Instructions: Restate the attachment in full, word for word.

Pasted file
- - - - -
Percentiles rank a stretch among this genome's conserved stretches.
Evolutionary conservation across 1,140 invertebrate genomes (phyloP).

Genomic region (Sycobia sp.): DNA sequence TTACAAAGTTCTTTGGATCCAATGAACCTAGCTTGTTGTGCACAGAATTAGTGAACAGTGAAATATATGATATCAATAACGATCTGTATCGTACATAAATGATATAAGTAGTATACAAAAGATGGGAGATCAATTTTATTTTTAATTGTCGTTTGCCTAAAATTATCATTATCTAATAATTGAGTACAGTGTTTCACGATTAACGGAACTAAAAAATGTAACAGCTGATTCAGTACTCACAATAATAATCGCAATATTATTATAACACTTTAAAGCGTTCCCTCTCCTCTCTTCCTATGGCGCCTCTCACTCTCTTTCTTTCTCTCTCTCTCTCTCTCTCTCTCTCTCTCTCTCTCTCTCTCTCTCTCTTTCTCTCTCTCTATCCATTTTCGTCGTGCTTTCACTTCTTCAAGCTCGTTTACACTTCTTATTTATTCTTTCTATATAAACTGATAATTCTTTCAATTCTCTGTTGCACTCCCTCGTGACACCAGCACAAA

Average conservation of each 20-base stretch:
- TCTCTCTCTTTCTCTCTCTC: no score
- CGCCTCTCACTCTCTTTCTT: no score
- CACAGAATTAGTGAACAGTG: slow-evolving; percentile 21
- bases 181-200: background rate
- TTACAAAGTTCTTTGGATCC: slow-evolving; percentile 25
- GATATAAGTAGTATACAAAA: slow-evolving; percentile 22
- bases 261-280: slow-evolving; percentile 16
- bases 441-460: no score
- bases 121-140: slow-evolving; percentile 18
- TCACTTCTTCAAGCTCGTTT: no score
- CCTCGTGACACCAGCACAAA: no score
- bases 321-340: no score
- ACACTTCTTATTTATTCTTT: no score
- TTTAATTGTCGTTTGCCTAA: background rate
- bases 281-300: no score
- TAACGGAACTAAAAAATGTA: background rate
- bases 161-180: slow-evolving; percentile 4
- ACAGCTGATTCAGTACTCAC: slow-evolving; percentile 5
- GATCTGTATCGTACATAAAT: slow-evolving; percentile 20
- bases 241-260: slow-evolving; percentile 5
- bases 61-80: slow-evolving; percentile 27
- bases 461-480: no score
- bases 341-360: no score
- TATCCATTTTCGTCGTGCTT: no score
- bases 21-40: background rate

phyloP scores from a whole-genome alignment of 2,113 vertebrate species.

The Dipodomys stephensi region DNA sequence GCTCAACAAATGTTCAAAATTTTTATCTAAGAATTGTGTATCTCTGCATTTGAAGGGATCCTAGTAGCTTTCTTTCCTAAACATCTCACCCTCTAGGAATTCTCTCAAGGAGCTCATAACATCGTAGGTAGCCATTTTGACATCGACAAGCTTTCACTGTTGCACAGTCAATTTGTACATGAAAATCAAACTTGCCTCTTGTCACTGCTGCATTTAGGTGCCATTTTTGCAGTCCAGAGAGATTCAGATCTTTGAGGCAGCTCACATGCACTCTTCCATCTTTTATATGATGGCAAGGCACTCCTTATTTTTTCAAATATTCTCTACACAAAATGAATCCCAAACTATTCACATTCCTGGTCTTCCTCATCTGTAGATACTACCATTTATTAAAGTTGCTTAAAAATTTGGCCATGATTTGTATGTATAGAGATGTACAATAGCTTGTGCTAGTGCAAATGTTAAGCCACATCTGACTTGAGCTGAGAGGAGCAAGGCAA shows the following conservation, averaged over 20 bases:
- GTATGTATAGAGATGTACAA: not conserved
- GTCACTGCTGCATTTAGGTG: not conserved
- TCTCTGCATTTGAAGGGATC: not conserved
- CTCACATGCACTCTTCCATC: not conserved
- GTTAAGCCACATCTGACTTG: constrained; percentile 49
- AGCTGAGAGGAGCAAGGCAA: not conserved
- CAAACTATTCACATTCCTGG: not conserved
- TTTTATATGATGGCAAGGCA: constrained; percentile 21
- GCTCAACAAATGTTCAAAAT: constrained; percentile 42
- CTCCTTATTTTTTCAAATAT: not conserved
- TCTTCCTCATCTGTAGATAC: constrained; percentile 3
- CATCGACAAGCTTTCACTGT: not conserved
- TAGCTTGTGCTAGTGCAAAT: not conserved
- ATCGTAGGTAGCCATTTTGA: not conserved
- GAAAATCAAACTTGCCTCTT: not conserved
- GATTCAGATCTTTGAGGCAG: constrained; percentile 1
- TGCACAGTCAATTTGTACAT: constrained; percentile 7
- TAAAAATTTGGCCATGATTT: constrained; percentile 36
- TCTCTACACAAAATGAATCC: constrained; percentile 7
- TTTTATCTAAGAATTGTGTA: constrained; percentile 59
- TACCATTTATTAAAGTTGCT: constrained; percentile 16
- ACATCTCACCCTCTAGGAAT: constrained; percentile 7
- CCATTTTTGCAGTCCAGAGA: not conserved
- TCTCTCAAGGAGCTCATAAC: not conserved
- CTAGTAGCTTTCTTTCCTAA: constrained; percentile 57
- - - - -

Percentiles rank a stretch among this genome's conserved stretches.
Evolutionary conservation across 1,140 invertebrate genomes (phyloP).

Genomic region (Sycobia sp.): DNA sequence TTACAAAGTTCTTTGGATCCAATGAACCTAGCTTGTTGTGCACAGAATTAGTGAACAGTGAAATATATGATATCAATAACGATCTGTATCGTACATAAATGATATAAGTAGTATACAAAAGATGGGAGATCAATTTTATTTTTAATTGTCGTTTGCCTAAAATTATCATTATCTAATAATTGAGTACAGTGTTTCACGATTAACGGAACTAAAAAATGTAACAGCTGATTCAGTACTCACAATAATAATCGCAATATTATTATAACACTTTAAAGCGTTCCCTCTCCTCTCTTCCTATGGCGCCTCTCACTCTCTTTCTTTCTCTCTCTCTCTCTCTCTCTCTCTCTCTCTCTCTCTCTCTCTCTCTCTTTCTCTCTCTCTATCCATTTTCGTCGTGCTTTCACTTCTTCAAGCTCGTTTACACTTCTTATTTATTCTTTCTATATAAACTGATAATTCTTTCAATTCTCTGTTGCACTCCCTCGTGACACCAGCACAAA

Average conservation of each 20-base stretch:
- TCTCTCTCTTTCTCTCTCTC: no score
- CGCCTCTCACTCTCTTTCTT: no score
- CACAGAATTAGTGAACAGTG: slow-evolving; percentile 21
- bases 181-200: background rate
- TTACAAAGTTCTTTGGATCC: slow-evolving; percentile 25
- GATATAAGTAGTATACAAAA: slow-evolving; percentile 22
- bases 261-280: slow-evolving; percentile 16
- bases 441-460: no score
- bases 121-140: slow-evolving; percentile 18
- TCACTTCTTCAAGCTCGTTT: no score
- CCTCGTGACACCAGCACAAA: no score
- bases 321-340: no score
- ACACTTCTTATTTATTCTTT: no score
- TTTAATTGTCGTTTGCCTAA: background rate
- bases 281-300: no score
- TAACGGAACTAAAAAATGTA: background rate
- bases 161-180: slow-evolving; percentile 4
- ACAGCTGATTCAGTACTCAC: slow-evolving; percentile 5
- GATCTGTATCGTACATAAAT: slow-evolving; percentile 20
- bases 241-260: slow-evolving; percentile 5
- bases 61-80: slow-evolving; percentile 27
- bases 461-480: no score
- bases 341-360: no score
- TATCCATTTTCGTCGTGCTT: no score
- bases 21-40: background rate

phyloP scores from a whole-genome alignment of 2,113 vertebrate species.

The Dipodomys stephensi region DNA sequence GCTCAACAAATGTTCAAAATTTTTATCTAAGAATTGTGTATCTCTGCATTTGAAGGGATCCTAGTAGCTTTCTTTCCTAAACATCTCACCCTCTAGGAATTCTCTCAAGGAGCTCATAACATCGTAGGTAGCCATTTTGACATCGACAAGCTTTCACTGTTGCACAGTCAATTTGTACATGAAAATCAAACTTGCCTCTTGTCACTGCTGCATTTAGGTGCCATTTTTGCAGTCCAGAGAGATTCAGATCTTTGAGGCAGCTCACATGCACTCTTCCATCTTTTATATGATGGCAAGGCACTCCTTATTTTTTCAAATATTCTCTACACAAAATGAATCCCAAACTATTCACATTCCTGGTCTTCCTCATCTGTAGATACTACCATTTATTAAAGTTGCTTAAAAATTTGGCCATGATTTGTATGTATAGAGATGTACAATAGCTTGTGCTAGTGCAAATGTTAAGCCACATCTGACTTGAGCTGAGAGGAGCAAGGCAA shows the following conservation, averaged over 20 bases:
- GTATGTATAGAGATGTACAA: not conserved
- GTCACTGCTGCATTTAGGTG: not conserved
- TCTCTGCATTTGAAGGGATC: not conserved
- CTCACATGCACTCTTCCATC: not conserved
- GTTAAGCCACATCTGACTTG: constrained; percentile 49
- AGCTGAGAGGAGCAAGGCAA: not conserved
- CAAACTATTCACATTCCTGG: not conserved
- TTTTATATGATGGCAAGGCA: constrained; percentile 21
- GCTCAACAAATGTTCAAAAT: constrained; percentile 42
- CTCCTTATTTTTTCAAATAT: not conserved
- TCTTCCTCATCTGTAGATAC: constrained; percentile 3
- CATCGACAAGCTTTCACTGT: not conserved
- TAGCTTGTGCTAGTGCAAAT: not conserved
- ATCGTAGGTAGCCATTTTGA: not conserved
- GAAAATCAAACTTGCCTCTT: not conserved
- GATTCAGATCTTTGAGGCAG: constrained; percentile 1
- TGCACAGTCAATTTGTACAT: constrained; percentile 7
- TAAAAATTTGGCCATGATTT: constrained; percentile 36
- TCTCTACACAAAATGAATCC: constrained; percentile 7
- TTTTATCTAAGAATTGTGTA: constrained; percentile 59
- TACCATTTATTAAAGTTGCT: constrained; percentile 16
- ACATCTCACCCTCTAGGAAT: constrained; percentile 7
- CCATTTTTGCAGTCCAGAGA: not conserved
- TCTCTCAAGGAGCTCATAAC: not conserved
- CTAGTAGCTTTCTTTCCTAA: constrained; percentile 57